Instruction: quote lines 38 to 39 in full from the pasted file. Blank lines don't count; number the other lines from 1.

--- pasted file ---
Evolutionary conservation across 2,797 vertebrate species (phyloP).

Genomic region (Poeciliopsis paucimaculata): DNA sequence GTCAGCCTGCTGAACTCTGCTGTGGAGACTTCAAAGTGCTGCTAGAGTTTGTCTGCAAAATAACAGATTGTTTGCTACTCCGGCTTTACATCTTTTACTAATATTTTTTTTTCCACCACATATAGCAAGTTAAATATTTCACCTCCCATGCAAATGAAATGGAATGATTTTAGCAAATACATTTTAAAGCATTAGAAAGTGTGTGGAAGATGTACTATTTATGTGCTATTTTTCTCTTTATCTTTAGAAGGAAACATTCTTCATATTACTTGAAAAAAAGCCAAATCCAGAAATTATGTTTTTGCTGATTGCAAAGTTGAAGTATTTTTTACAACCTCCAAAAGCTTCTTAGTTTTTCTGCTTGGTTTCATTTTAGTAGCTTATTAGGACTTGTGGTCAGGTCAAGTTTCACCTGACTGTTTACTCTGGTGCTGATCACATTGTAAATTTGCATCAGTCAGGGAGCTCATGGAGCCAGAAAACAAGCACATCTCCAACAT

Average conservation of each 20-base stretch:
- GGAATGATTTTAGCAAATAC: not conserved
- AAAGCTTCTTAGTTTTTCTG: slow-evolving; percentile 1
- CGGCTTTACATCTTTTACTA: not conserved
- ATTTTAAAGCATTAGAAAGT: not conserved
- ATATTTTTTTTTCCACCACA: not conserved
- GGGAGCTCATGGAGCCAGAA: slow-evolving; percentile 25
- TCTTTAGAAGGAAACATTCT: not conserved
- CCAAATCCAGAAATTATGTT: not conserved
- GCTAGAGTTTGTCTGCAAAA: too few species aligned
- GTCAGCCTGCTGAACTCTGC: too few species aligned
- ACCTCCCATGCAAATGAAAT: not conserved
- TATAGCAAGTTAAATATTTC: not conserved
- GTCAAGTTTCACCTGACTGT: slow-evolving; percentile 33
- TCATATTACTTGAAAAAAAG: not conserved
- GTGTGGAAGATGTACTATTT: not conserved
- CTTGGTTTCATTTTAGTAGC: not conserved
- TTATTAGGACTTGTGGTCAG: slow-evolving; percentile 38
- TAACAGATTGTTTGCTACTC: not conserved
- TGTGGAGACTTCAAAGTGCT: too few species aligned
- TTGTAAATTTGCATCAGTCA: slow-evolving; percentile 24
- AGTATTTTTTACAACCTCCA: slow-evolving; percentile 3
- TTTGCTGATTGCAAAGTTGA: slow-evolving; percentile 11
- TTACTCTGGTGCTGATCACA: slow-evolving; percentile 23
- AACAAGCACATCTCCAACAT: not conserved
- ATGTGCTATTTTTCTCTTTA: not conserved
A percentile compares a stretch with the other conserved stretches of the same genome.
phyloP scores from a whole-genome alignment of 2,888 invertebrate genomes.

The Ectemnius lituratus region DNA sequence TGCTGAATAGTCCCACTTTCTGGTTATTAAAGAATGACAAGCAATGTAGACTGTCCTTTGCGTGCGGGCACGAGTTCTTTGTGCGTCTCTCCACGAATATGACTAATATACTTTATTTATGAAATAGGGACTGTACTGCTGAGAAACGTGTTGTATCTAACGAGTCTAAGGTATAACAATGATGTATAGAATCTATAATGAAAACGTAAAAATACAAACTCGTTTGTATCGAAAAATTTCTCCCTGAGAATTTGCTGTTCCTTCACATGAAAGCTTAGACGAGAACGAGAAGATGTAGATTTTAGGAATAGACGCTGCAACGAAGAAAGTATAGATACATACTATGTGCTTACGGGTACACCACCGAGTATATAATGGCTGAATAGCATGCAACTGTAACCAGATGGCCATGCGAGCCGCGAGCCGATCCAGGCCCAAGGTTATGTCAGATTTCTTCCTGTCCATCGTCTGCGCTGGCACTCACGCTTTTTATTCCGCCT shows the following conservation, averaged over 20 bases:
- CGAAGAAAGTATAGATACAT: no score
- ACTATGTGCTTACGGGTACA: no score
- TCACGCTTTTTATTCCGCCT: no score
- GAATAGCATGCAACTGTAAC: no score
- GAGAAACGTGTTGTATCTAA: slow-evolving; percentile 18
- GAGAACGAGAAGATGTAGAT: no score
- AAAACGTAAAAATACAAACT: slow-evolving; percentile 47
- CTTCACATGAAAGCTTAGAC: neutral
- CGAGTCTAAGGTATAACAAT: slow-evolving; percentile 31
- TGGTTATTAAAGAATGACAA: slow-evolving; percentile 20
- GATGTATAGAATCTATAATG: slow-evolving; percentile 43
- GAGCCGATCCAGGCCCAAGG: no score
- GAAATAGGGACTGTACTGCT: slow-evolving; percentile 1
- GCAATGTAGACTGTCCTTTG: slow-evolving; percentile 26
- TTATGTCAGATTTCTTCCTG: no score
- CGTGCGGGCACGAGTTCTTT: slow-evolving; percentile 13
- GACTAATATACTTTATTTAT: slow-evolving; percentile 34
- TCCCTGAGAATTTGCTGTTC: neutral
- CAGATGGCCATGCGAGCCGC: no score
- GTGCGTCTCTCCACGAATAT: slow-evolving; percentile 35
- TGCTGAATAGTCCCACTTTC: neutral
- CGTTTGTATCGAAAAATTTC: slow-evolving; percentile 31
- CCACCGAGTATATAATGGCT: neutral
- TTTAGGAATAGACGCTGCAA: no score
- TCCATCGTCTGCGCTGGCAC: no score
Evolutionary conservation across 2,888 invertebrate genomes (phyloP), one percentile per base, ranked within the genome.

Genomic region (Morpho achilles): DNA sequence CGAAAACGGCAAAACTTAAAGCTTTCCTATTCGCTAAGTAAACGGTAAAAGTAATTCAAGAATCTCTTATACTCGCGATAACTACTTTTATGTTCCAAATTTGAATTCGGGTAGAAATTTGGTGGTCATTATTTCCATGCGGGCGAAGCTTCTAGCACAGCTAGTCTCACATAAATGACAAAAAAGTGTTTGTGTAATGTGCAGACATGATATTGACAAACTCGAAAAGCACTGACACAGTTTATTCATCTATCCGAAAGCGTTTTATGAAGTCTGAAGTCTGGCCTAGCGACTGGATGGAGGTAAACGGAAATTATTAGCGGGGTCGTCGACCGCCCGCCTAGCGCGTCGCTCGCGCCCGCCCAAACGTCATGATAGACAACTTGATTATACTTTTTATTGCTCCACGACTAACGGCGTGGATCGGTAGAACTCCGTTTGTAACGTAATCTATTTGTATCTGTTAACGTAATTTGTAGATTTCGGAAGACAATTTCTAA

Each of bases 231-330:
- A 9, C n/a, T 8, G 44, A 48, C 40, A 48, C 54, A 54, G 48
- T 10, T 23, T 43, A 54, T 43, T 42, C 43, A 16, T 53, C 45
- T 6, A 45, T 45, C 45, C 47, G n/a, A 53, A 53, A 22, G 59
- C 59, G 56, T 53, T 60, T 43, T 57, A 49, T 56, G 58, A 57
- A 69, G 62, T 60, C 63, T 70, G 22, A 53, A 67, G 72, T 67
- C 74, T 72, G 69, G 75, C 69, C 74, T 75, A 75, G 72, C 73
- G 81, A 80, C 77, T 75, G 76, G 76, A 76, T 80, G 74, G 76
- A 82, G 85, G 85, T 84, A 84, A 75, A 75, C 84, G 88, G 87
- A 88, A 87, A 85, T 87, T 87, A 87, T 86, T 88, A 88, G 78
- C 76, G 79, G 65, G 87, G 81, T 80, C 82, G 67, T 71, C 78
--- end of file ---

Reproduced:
- AAAACGTAAAAATACAAACT: slow-evolving; percentile 47
- CTTCACATGAAAGCTTAGAC: neutral